There is a crisis in our treasured church consisting of a majority of people claiming to be Catholic not believing in the Real Presence. Ironically, many of these people will attend Mass on Easter, and most will receive Holy Communion. It may be the only Sunday they attend Mass all year. This is not shocking since many do not understand what they are doing or why they are even at Mass. Do they have any understanding of what the Mass is? I think not. Is it their fault?  Again, I think not.

Is it time for  the “old” Baltimore Catechism

There might be a simple solution. Has anyone ever thought of bringing back the “old” Baltimore Catechism? This little book has the core teachings of the Catholic faith written in terms for all to see and understand, from first graders on up. For example; from the St. Joseph First Communion Catechism; copyright 1963:

Lesson 1, First question: “Who made you?”  answer ;  “God made me.”

Lesson 2, First question: “Where is God?”  answer; “God is everywhere.”

Lesson 3, First question: “Is there only one God?” answer “Yes, there is only one God.”

Second question: “How many Persons are there in God.?

Answer: “In God, there are three Persons—the Father, the Son, and the Holy Ghost.”

Those simple phrases sum up the existence of God and the Blessed Trinity. Simplified explanations follow these questions. Parents could have these little paperbacks at home. Teachers could have them in the classroom. Even high school and college students could do ‘refreshers’ with these little books.

The First Communion Catechism finishes with lessons covering the Holy Eucharist and the Holy Mass. Remember, the lessons used here are for first and second graders. They can also be for adults, it does not matter.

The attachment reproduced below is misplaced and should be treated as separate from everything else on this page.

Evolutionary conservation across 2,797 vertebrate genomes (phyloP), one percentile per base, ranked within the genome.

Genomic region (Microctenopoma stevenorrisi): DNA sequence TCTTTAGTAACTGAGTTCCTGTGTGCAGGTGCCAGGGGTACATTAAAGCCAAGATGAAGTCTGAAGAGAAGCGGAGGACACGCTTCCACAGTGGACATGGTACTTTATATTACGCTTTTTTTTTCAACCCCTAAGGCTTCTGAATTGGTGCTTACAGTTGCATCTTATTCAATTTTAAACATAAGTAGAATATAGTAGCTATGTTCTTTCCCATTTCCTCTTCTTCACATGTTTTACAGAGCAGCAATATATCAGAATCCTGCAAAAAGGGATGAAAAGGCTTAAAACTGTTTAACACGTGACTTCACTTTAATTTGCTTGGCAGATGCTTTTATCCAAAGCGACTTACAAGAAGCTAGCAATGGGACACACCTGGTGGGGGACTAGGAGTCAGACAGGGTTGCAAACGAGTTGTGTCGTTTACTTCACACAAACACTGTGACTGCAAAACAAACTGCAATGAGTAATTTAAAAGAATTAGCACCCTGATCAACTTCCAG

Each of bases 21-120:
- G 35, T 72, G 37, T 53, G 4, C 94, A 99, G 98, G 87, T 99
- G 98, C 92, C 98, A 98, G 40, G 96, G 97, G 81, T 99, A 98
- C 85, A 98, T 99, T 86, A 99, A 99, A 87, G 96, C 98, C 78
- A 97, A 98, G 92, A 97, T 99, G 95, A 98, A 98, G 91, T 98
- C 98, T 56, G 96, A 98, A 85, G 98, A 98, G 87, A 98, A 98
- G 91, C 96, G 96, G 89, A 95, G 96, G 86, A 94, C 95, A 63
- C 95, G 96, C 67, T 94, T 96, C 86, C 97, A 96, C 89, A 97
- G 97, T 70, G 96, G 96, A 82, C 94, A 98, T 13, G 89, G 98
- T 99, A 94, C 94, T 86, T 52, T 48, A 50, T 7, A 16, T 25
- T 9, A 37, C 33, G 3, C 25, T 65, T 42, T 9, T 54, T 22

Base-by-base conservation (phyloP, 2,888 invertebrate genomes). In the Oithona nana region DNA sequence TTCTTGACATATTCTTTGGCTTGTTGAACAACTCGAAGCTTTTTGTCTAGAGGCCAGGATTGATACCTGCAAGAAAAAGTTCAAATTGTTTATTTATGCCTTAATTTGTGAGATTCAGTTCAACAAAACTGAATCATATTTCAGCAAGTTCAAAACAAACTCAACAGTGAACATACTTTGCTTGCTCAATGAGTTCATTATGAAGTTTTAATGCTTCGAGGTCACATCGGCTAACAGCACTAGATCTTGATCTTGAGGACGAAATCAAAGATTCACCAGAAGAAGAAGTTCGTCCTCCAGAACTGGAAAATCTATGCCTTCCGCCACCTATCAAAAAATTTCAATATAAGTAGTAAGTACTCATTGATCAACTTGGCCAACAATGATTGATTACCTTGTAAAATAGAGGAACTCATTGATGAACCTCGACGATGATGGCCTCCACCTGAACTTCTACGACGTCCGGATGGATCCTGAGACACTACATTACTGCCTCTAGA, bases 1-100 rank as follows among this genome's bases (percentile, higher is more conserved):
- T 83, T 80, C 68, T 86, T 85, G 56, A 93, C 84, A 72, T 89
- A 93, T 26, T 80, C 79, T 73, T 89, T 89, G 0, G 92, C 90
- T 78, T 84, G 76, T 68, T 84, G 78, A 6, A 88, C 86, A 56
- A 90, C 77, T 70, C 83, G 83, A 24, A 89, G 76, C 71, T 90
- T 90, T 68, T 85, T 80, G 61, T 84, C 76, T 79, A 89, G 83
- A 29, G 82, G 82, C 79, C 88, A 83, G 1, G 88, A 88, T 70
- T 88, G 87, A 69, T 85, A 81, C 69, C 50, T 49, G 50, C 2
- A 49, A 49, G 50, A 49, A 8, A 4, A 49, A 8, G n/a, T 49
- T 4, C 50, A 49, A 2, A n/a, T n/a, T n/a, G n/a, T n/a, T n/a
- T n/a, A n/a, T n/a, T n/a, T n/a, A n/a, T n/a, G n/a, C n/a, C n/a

Lesson 11: First question: “What is the Sacrament of the Holy Eucharist?”

Answer: “The Holy Eucharist is the sacrament of the body and blood of Our Lord Jesus   Christ.”

From there, simple explanations are used to explain what this means. These are followed by a beautiful description of the Mass and how it is Jesus’ Act of Love for us.

Maybe it is time to reconsider using the ‘old” catechism or parts of it.

HAPPY EASTER everyone

 

Copyright©Larry Peterson 2022

 

 

 

 

 


You cannot claim to be Catholic if you do not believe in the Mass and Holy Eucharist

Catholic Mass                                                                                     en.wikipedia.org

By Larry Peterson

What follows are quotes about the Catholic Mass. It would be best if you remembered that only within the Holy Sacrifice of the Mass can the Holy Eucharist become present. That happens by the actions of ONLY an ordained Catholic priest. It is he who stands in the shoes of Christ (in persona Christi) and says the words of consecration over the bread and wine, giving us Jesus Christ under the appearances of bread and wine.

 

                   A FEW WORDS FROM SOME GREAT SAINTS ABOUT HOLY MASS